What remembrances survive after death? For whom? In her 2015 book, Remembering Vancouver’s Disappeared Women: Settler colonialism and the difficulty of inheritance Amber Dean asks what lives on after the violent deaths and disappearances of a group of women. Her text focuses on more than 65 women, most of whom were Indigenous, who lived and worked in Vancouver’s downtown east side (DTES) neighbourhood over the past 30 years. This academic text covers challenging subject matter and theories best suited to higher-level undergraduate or graduate students. Her book enters a crowded fray of texts on murdered and missing women. Dean’s book shares similarities with Hugill’s (2010) recent critique of the print media coverage of three national daily newspapers in relation to the missing and murdered Indigenous women victims in the murder trial of Robert Picton. Dean and Hugill critique responses to missing and murdered Indigenous women, and analyze the effectiveness of these responses from broader perspectives. Both authors focus on women from the DTES who form part of a larger group of missing and murdered Indigenous women in Canada. I discuss the similarities between these texts later on in this review, after a review of Dean’s book. I begin with a basic overview of missing and murdered Indigenous women in Canada.
For readers who are unfamiliar with the ongoing tragedy of missing and murdered Indigenous women in Canada, this national issue dates back to well-known cases, such as Helen Betty Osborne’s 1971 murder in Winnipeg. In the intervening years, the crisis has remained mostly invisible or inconsequential in local and national press and among government officials at all levels, and by extension among the Canadian public, despite international chastisements for Canada’s inaction by Amnesty International (2004, 2009) and, more recently, the United Nations Human Rights Commission (2015). Though activism around the issue began in the 1970s and has been ongoing, it has mostly been sustained by Indigenous, grassroots organizations in Canada.
Dean’s intent is not to detail what happened to these ‘disappeared women’ (as she refers to them throughout her text), nor to critique the justice system. Both of these topics have been covered in other publications and she provides extensive lists of resources for her readers. Instead, Dean’s contribution offers personal reflections and shares examples of police and community responses to missing and murdered Indigenous women in order to theorize what we collectively learn and how we make meaning from their lives and their deaths.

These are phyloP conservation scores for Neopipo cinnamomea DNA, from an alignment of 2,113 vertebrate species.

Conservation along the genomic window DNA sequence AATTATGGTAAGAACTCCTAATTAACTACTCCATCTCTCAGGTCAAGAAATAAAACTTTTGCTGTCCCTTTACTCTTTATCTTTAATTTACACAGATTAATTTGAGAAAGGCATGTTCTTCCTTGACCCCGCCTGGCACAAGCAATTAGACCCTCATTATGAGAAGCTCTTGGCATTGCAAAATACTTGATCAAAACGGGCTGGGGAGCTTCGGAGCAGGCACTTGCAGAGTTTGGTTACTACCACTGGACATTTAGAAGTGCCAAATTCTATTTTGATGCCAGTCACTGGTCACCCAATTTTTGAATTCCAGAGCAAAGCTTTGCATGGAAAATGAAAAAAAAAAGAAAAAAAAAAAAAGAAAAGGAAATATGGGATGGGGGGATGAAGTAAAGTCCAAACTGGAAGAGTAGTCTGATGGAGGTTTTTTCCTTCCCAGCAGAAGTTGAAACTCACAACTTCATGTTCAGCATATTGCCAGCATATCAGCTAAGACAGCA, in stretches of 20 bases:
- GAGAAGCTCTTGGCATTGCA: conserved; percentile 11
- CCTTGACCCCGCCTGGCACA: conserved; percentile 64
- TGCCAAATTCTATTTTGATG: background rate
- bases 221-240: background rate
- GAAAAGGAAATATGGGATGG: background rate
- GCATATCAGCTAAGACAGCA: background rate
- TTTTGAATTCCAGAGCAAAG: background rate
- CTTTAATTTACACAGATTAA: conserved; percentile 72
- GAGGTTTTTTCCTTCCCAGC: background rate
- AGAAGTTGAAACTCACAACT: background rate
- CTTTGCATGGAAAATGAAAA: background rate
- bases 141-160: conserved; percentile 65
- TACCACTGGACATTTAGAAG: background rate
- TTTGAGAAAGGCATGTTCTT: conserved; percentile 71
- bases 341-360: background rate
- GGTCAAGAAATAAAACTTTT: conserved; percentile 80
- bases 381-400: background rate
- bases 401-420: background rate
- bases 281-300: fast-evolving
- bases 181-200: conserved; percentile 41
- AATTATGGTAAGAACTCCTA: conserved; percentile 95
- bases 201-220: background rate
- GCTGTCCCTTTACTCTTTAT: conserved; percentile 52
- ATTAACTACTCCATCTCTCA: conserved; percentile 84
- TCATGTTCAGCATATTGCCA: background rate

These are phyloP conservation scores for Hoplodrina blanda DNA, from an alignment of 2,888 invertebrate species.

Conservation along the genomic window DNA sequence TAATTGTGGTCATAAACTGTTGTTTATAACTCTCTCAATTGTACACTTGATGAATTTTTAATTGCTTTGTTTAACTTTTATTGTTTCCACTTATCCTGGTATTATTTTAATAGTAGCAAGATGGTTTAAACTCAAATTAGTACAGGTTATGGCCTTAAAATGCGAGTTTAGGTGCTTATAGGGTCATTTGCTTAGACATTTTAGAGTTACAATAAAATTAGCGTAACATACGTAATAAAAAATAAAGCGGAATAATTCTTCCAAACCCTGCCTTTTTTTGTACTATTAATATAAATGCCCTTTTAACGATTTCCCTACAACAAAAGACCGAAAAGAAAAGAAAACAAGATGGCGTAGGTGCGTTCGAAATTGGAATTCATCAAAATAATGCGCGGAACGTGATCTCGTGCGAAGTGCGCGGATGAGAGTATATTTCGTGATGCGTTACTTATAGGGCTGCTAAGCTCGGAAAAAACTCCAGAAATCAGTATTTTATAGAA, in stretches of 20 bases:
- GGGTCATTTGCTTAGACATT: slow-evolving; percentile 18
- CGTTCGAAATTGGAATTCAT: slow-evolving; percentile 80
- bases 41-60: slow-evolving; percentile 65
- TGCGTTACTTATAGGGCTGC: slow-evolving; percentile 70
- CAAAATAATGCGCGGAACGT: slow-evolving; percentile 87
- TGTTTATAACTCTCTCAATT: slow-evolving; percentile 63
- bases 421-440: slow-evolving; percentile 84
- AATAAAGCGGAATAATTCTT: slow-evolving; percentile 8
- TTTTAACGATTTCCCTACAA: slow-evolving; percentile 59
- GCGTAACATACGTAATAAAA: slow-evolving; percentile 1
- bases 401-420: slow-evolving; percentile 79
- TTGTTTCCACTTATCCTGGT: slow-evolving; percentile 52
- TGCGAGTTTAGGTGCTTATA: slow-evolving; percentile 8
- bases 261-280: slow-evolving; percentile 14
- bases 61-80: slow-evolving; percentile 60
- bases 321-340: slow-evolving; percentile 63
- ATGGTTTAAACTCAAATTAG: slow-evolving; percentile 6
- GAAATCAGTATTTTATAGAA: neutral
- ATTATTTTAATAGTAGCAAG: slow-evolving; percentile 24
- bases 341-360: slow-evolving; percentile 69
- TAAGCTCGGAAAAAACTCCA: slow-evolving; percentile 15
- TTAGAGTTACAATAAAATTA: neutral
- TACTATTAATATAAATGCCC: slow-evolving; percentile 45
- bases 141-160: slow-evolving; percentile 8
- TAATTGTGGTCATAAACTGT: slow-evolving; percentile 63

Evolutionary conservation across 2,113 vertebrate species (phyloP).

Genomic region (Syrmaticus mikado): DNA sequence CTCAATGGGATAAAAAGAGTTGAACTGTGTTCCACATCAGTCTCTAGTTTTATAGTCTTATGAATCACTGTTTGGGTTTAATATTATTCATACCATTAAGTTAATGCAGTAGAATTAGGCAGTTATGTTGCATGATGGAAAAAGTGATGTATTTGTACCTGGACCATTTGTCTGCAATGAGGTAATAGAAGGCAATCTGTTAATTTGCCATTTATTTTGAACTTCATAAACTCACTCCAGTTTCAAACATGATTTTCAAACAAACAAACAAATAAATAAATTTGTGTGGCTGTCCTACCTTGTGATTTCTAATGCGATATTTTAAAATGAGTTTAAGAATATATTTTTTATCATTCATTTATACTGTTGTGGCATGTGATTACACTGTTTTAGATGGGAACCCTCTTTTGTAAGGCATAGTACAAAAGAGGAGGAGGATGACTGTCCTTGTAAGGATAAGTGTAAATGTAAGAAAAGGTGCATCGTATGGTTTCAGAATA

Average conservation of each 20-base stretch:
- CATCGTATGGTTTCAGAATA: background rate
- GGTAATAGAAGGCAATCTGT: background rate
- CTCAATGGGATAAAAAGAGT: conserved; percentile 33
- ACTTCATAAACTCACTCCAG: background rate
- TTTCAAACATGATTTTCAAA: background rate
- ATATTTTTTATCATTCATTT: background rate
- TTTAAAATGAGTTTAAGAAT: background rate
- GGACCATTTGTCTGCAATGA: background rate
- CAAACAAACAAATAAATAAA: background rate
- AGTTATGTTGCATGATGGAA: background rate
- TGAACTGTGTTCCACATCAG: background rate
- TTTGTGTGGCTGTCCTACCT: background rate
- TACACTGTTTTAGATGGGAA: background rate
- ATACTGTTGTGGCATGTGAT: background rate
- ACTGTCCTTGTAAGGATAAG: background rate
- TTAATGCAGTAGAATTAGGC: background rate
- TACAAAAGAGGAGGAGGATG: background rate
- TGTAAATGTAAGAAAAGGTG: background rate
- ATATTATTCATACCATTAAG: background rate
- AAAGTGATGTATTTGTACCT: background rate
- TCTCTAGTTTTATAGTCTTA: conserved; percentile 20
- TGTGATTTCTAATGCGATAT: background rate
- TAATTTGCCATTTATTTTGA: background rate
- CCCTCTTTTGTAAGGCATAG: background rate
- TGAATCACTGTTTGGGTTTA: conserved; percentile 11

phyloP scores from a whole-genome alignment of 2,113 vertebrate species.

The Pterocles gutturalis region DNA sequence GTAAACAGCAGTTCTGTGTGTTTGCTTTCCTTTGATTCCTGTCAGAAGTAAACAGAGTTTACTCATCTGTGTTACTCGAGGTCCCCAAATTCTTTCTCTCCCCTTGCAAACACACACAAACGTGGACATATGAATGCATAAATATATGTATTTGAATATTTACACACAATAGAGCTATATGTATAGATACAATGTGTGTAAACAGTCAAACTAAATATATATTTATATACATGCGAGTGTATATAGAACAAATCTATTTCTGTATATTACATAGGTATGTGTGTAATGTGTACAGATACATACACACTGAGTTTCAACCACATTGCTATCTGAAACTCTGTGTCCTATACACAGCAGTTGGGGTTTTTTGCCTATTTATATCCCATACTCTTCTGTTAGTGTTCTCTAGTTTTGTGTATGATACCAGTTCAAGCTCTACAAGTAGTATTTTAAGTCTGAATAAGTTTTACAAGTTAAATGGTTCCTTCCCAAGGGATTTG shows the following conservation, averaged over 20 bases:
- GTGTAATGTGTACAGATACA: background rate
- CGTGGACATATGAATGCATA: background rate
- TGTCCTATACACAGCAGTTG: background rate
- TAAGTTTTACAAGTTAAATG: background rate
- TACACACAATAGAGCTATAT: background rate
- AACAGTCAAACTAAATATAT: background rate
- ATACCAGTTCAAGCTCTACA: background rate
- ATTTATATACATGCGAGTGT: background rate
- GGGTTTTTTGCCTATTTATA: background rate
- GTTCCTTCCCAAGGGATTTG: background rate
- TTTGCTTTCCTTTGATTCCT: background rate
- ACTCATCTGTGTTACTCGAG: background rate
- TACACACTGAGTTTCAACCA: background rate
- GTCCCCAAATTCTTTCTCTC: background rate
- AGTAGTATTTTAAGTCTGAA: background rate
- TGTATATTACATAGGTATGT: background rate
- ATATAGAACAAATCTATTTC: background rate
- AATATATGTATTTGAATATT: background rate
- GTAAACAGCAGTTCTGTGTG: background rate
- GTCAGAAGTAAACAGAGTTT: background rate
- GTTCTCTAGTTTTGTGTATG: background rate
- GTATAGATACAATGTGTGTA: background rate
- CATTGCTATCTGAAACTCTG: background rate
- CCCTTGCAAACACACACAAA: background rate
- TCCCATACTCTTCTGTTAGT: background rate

Dean begins by naming sixty-five of the missing and murdered women from Vancouver’s DTES to memorialize them. Then, she acknowledges the partiality of her list and the challenges that arise from listing names to memorialize those we did not know in life. Dean’s juxtapositions, asserting ideas then challenging them, typifies her writing throughout the book and reflects the tensions around the representations of the women’s murders and disappearances. Dean’s stated purpose is to “trace what lives on from the violent loss of so many women who called the Downtown Eastside home” (xviii). She then engages the reader, asking, “And, what might it mean then, to come to see ourselves as inheriting what lives on from the violent loss of so many women, especially for those of us who did not know any of the women when they were living?” (xviii-xix, emphasis in original).
Also in her opening chapter, Dean lays out the theoretical framework she develops around the idea of inheriting what lives on. She builds upon her own previous academic work on missing and murdered Indigenous women and draws on theoretical work by the late memory scholars Roger Simon and Sharon Rosenberg, particularly their writings on the “practices of inheritance” emanating from human-initiated tragedies and what we learn from these events in our shared present and for the future. Dean applies the lens of settler colonialism, which she defines as “the relations of settlers for ongoing colonialism” (10), to underpin her work. She provides an extensive historical framework for settler colonialism, connecting it to present-day projects of ongoing colonialism, particularly the violence against missing and murdered Indigenous women of the DTES neighbourhood in Vancouver. She also builds on Judith Butler’s definition of ‘grievable’ lives and her own previous work on redress, in which she frames these women’s lives and deaths as ungrievable due to broader colonial contexts in Canada that make them insignificant in life and in death. Her book is a plea for deeper engagement from wider publics (including her readers) against violence that is gendered as well as sexualized, raced, and colonized as a counter to existing discourses of ungrievable lives.